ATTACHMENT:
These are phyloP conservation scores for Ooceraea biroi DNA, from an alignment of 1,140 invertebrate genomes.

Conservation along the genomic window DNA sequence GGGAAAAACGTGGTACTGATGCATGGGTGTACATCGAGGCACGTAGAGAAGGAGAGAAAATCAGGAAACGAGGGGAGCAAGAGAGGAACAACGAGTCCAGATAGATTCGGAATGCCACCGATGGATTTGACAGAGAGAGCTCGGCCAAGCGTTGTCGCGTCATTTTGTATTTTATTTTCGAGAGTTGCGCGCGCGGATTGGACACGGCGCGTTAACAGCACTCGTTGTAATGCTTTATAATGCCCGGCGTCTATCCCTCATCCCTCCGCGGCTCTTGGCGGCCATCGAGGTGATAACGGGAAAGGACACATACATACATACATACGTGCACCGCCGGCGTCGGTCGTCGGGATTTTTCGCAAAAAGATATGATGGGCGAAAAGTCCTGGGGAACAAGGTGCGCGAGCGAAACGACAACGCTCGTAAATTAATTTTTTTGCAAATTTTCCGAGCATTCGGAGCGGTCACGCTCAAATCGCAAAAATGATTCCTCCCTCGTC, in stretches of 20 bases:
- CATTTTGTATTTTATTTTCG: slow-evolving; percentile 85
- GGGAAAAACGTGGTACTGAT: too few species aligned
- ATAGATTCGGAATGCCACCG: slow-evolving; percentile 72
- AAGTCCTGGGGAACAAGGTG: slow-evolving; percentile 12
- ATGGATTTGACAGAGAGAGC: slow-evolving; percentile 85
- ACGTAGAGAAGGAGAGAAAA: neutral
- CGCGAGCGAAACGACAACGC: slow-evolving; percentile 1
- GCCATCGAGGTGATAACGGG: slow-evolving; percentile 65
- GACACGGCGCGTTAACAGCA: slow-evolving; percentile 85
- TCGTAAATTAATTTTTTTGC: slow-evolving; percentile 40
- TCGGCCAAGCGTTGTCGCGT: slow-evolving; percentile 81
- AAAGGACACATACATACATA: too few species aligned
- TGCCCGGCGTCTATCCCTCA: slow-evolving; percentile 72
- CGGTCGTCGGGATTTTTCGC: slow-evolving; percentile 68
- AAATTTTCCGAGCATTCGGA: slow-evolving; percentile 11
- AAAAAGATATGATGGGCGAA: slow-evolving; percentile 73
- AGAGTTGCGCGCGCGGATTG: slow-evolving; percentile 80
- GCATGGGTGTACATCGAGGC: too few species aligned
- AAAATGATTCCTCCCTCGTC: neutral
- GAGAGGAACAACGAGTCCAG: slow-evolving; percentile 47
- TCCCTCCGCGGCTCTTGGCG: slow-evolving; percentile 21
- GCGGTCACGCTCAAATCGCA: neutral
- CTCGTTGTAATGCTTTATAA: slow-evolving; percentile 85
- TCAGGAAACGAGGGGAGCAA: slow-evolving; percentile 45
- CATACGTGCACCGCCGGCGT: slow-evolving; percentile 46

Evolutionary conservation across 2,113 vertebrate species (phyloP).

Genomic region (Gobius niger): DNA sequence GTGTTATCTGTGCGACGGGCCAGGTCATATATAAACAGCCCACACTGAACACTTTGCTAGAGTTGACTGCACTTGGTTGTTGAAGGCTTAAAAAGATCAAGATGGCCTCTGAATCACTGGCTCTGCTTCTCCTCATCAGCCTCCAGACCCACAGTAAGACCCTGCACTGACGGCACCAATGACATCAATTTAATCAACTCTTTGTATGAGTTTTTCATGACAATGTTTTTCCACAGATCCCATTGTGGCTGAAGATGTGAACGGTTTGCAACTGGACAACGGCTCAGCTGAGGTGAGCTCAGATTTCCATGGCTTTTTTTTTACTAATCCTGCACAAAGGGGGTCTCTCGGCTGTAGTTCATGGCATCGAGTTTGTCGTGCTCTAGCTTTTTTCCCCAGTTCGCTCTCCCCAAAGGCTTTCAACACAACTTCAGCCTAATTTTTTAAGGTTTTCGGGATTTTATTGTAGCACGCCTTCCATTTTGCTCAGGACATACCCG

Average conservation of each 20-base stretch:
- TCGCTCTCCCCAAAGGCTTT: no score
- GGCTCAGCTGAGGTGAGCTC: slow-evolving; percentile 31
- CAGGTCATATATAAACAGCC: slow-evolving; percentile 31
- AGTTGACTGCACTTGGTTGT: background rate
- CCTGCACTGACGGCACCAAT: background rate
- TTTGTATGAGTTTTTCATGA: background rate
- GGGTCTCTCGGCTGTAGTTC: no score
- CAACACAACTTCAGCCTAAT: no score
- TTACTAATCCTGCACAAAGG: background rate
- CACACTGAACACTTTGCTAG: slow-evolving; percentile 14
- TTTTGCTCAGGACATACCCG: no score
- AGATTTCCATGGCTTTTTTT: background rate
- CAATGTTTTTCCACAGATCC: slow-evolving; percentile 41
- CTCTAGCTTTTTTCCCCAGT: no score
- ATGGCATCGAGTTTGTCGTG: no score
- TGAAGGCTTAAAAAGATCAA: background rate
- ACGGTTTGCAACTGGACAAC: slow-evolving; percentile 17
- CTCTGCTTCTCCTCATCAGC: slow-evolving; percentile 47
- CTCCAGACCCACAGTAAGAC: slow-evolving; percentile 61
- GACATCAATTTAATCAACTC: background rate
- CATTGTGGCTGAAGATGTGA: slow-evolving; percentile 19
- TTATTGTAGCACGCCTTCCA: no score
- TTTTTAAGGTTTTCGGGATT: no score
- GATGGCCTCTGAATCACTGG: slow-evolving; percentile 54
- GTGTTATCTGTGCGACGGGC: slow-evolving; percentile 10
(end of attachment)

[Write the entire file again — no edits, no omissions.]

These are phyloP conservation scores for Ooceraea biroi DNA, from an alignment of 1,140 invertebrate genomes.

Conservation along the genomic window DNA sequence GGGAAAAACGTGGTACTGATGCATGGGTGTACATCGAGGCACGTAGAGAAGGAGAGAAAATCAGGAAACGAGGGGAGCAAGAGAGGAACAACGAGTCCAGATAGATTCGGAATGCCACCGATGGATTTGACAGAGAGAGCTCGGCCAAGCGTTGTCGCGTCATTTTGTATTTTATTTTCGAGAGTTGCGCGCGCGGATTGGACACGGCGCGTTAACAGCACTCGTTGTAATGCTTTATAATGCCCGGCGTCTATCCCTCATCCCTCCGCGGCTCTTGGCGGCCATCGAGGTGATAACGGGAAAGGACACATACATACATACATACGTGCACCGCCGGCGTCGGTCGTCGGGATTTTTCGCAAAAAGATATGATGGGCGAAAAGTCCTGGGGAACAAGGTGCGCGAGCGAAACGACAACGCTCGTAAATTAATTTTTTTGCAAATTTTCCGAGCATTCGGAGCGGTCACGCTCAAATCGCAAAAATGATTCCTCCCTCGTC, in stretches of 20 bases:
- CATTTTGTATTTTATTTTCG: slow-evolving; percentile 85
- GGGAAAAACGTGGTACTGAT: too few species aligned
- ATAGATTCGGAATGCCACCG: slow-evolving; percentile 72
- AAGTCCTGGGGAACAAGGTG: slow-evolving; percentile 12
- ATGGATTTGACAGAGAGAGC: slow-evolving; percentile 85
- ACGTAGAGAAGGAGAGAAAA: neutral
- CGCGAGCGAAACGACAACGC: slow-evolving; percentile 1
- GCCATCGAGGTGATAACGGG: slow-evolving; percentile 65
- GACACGGCGCGTTAACAGCA: slow-evolving; percentile 85
- TCGTAAATTAATTTTTTTGC: slow-evolving; percentile 40
- TCGGCCAAGCGTTGTCGCGT: slow-evolving; percentile 81
- AAAGGACACATACATACATA: too few species aligned
- TGCCCGGCGTCTATCCCTCA: slow-evolving; percentile 72
- CGGTCGTCGGGATTTTTCGC: slow-evolving; percentile 68
- AAATTTTCCGAGCATTCGGA: slow-evolving; percentile 11
- AAAAAGATATGATGGGCGAA: slow-evolving; percentile 73
- AGAGTTGCGCGCGCGGATTG: slow-evolving; percentile 80
- GCATGGGTGTACATCGAGGC: too few species aligned
- AAAATGATTCCTCCCTCGTC: neutral
- GAGAGGAACAACGAGTCCAG: slow-evolving; percentile 47
- TCCCTCCGCGGCTCTTGGCG: slow-evolving; percentile 21
- GCGGTCACGCTCAAATCGCA: neutral
- CTCGTTGTAATGCTTTATAA: slow-evolving; percentile 85
- TCAGGAAACGAGGGGAGCAA: slow-evolving; percentile 45
- CATACGTGCACCGCCGGCGT: slow-evolving; percentile 46

Evolutionary conservation across 2,113 vertebrate species (phyloP).

Genomic region (Gobius niger): DNA sequence GTGTTATCTGTGCGACGGGCCAGGTCATATATAAACAGCCCACACTGAACACTTTGCTAGAGTTGACTGCACTTGGTTGTTGAAGGCTTAAAAAGATCAAGATGGCCTCTGAATCACTGGCTCTGCTTCTCCTCATCAGCCTCCAGACCCACAGTAAGACCCTGCACTGACGGCACCAATGACATCAATTTAATCAACTCTTTGTATGAGTTTTTCATGACAATGTTTTTCCACAGATCCCATTGTGGCTGAAGATGTGAACGGTTTGCAACTGGACAACGGCTCAGCTGAGGTGAGCTCAGATTTCCATGGCTTTTTTTTTACTAATCCTGCACAAAGGGGGTCTCTCGGCTGTAGTTCATGGCATCGAGTTTGTCGTGCTCTAGCTTTTTTCCCCAGTTCGCTCTCCCCAAAGGCTTTCAACACAACTTCAGCCTAATTTTTTAAGGTTTTCGGGATTTTATTGTAGCACGCCTTCCATTTTGCTCAGGACATACCCG

Average conservation of each 20-base stretch:
- TCGCTCTCCCCAAAGGCTTT: no score
- GGCTCAGCTGAGGTGAGCTC: slow-evolving; percentile 31
- CAGGTCATATATAAACAGCC: slow-evolving; percentile 31
- AGTTGACTGCACTTGGTTGT: background rate
- CCTGCACTGACGGCACCAAT: background rate
- TTTGTATGAGTTTTTCATGA: background rate
- GGGTCTCTCGGCTGTAGTTC: no score
- CAACACAACTTCAGCCTAAT: no score
- TTACTAATCCTGCACAAAGG: background rate
- CACACTGAACACTTTGCTAG: slow-evolving; percentile 14
- TTTTGCTCAGGACATACCCG: no score
- AGATTTCCATGGCTTTTTTT: background rate
- CAATGTTTTTCCACAGATCC: slow-evolving; percentile 41
- CTCTAGCTTTTTTCCCCAGT: no score
- ATGGCATCGAGTTTGTCGTG: no score
- TGAAGGCTTAAAAAGATCAA: background rate
- ACGGTTTGCAACTGGACAAC: slow-evolving; percentile 17
- CTCTGCTTCTCCTCATCAGC: slow-evolving; percentile 47
- CTCCAGACCCACAGTAAGAC: slow-evolving; percentile 61
- GACATCAATTTAATCAACTC: background rate
- CATTGTGGCTGAAGATGTGA: slow-evolving; percentile 19
- TTATTGTAGCACGCCTTCCA: no score
- TTTTTAAGGTTTTCGGGATT: no score
- GATGGCCTCTGAATCACTGG: slow-evolving; percentile 54
- GTGTTATCTGTGCGACGGGC: slow-evolving; percentile 10